You can use it to gauge/train depth, to develop comfort in the bottom position, etc... Then gear and accessories get involved and it all gets very convoluted and excessively complicated.

In most variations however, you will be removing the stretch reflex. There are pros and cons to doing this, of course. So long as you're intentionally seeking that desired training effect, mission accomplished. It's just important to be aware of a movement's purpose when programming it into your training. Doing things "just because" rarely provides quality results in the long term.
A weakness needs to be objectively evaluated and then a solution assigned based on quality, experience-based, sources.

Squatting isn't terribly complicated. Only at the highest levels of performance does programming squat training become a real bear. And even then....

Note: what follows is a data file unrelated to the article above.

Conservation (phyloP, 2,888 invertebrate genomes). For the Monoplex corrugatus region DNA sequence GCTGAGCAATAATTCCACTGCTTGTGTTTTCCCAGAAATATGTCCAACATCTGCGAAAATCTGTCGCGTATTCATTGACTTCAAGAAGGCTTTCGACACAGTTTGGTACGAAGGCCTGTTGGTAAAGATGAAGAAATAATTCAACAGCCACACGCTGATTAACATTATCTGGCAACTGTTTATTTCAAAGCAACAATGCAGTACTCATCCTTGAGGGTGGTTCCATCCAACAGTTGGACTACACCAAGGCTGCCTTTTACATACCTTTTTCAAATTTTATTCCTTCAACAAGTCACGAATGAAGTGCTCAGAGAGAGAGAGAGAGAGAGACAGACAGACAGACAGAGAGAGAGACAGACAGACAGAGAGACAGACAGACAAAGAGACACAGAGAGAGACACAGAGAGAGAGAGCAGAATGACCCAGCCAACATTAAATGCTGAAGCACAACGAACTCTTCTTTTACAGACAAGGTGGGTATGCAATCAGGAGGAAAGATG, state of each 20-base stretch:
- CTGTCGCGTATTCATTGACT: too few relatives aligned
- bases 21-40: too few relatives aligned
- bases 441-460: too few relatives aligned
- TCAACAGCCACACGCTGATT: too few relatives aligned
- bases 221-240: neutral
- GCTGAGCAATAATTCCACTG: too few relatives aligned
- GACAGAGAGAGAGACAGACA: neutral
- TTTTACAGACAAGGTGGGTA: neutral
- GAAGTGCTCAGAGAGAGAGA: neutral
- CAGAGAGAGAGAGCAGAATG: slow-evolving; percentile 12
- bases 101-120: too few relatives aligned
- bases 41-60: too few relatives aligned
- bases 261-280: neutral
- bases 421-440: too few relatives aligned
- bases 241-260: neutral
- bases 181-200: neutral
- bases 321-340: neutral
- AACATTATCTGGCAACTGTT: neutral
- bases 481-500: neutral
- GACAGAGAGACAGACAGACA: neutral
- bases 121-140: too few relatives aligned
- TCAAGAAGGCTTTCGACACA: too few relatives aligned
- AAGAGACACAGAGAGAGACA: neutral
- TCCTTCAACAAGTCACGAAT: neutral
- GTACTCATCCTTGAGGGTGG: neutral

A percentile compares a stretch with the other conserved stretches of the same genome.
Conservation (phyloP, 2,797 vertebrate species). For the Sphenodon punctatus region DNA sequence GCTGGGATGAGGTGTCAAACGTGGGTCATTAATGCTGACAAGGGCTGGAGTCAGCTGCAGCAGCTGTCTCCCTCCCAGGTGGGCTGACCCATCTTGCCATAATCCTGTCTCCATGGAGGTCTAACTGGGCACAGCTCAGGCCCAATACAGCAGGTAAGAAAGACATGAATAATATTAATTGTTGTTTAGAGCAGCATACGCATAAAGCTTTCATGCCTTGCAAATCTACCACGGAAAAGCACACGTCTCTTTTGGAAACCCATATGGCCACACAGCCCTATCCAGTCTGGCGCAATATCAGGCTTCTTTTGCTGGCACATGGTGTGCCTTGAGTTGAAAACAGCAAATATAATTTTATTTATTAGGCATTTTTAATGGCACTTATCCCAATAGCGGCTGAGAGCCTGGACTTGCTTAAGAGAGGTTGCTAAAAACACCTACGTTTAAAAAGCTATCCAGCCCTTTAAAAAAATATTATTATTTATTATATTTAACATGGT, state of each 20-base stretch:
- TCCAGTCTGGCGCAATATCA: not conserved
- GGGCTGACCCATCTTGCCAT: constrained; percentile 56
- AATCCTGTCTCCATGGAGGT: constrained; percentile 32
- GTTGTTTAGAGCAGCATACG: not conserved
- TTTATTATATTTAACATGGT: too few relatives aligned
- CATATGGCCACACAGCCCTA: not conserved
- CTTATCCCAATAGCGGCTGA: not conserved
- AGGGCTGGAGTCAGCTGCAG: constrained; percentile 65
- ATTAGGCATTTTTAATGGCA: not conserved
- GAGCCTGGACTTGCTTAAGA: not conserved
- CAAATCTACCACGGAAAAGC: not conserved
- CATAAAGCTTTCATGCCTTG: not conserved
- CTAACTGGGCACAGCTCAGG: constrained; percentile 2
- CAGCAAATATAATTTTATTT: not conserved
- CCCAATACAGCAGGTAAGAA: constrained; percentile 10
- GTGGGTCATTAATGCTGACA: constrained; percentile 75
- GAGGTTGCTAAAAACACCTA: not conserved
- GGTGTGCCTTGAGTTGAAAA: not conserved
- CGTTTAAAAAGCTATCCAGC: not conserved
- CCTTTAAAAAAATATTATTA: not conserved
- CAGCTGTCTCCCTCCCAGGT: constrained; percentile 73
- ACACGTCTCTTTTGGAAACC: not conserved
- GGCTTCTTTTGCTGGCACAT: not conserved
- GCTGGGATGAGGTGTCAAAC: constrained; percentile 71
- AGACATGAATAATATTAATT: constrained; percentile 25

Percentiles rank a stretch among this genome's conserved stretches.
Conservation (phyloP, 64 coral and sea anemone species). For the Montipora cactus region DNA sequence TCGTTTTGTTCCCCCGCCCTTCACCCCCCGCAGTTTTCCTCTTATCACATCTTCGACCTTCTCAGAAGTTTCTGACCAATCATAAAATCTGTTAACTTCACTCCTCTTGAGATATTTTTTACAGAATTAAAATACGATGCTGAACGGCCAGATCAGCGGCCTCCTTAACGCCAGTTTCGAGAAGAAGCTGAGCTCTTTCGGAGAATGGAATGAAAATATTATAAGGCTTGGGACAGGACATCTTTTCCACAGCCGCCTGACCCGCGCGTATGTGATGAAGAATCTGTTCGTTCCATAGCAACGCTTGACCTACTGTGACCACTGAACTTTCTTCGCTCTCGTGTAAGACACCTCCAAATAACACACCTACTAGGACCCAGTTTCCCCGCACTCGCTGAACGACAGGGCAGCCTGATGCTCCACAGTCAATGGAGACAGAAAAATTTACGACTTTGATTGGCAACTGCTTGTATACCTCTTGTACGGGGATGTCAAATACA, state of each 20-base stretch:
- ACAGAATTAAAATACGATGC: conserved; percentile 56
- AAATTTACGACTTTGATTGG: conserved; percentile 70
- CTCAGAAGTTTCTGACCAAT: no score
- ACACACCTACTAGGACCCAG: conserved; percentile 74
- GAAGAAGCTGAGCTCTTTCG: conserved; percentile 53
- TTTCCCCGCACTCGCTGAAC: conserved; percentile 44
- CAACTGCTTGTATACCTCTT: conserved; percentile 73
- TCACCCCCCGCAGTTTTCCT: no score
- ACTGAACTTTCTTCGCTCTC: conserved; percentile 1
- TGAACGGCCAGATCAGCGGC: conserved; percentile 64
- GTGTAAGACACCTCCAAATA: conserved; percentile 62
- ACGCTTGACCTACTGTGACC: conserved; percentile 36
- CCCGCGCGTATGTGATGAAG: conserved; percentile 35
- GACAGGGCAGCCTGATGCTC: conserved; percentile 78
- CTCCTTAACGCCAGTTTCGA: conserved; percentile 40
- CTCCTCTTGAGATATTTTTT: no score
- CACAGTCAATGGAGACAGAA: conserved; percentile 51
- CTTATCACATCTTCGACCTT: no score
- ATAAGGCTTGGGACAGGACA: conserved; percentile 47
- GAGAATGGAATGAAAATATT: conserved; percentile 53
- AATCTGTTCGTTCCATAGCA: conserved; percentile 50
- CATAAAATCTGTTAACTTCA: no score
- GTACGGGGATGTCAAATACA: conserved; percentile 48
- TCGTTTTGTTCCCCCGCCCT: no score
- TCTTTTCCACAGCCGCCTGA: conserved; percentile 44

Generally people just get frustrated and start looking for reasons, other than more hard work, as to why they're not progressing. They want to try the latest supplement, the coolest squat variation they saw on youtube, try new shoes, etc...

**To clarify, not accusing anyone here of that. It has simply been the common theme in my observations as a coach and strength athlete(hardy har har)



I don't think this can be stressed enough. And not in cycling, but in all sports where strength training is supplemental or GPP.
Your focus should always be your skill/sport. Everything else is just there to help you be better at that sport. At no time should skill training and development suffer while you're chasing DL PR's.
Unless of course you're following a periodization model where the current focus is limit-strength/power. Which is the basic model I use for any sporting athlete that I work with.

Given the nature of your(track cyclists) sport I'm surprised you guys run 5x5 programs as long as you do. Perhaps the solution here would be more patience and the use of a slower burn program. Something like 5/3/1 mayhap. In my mind, the volume would carry over better not only to track performance, but also to long-term limit strength given the amount of energy and training time you spend elsewhere(on the damn bike going fast).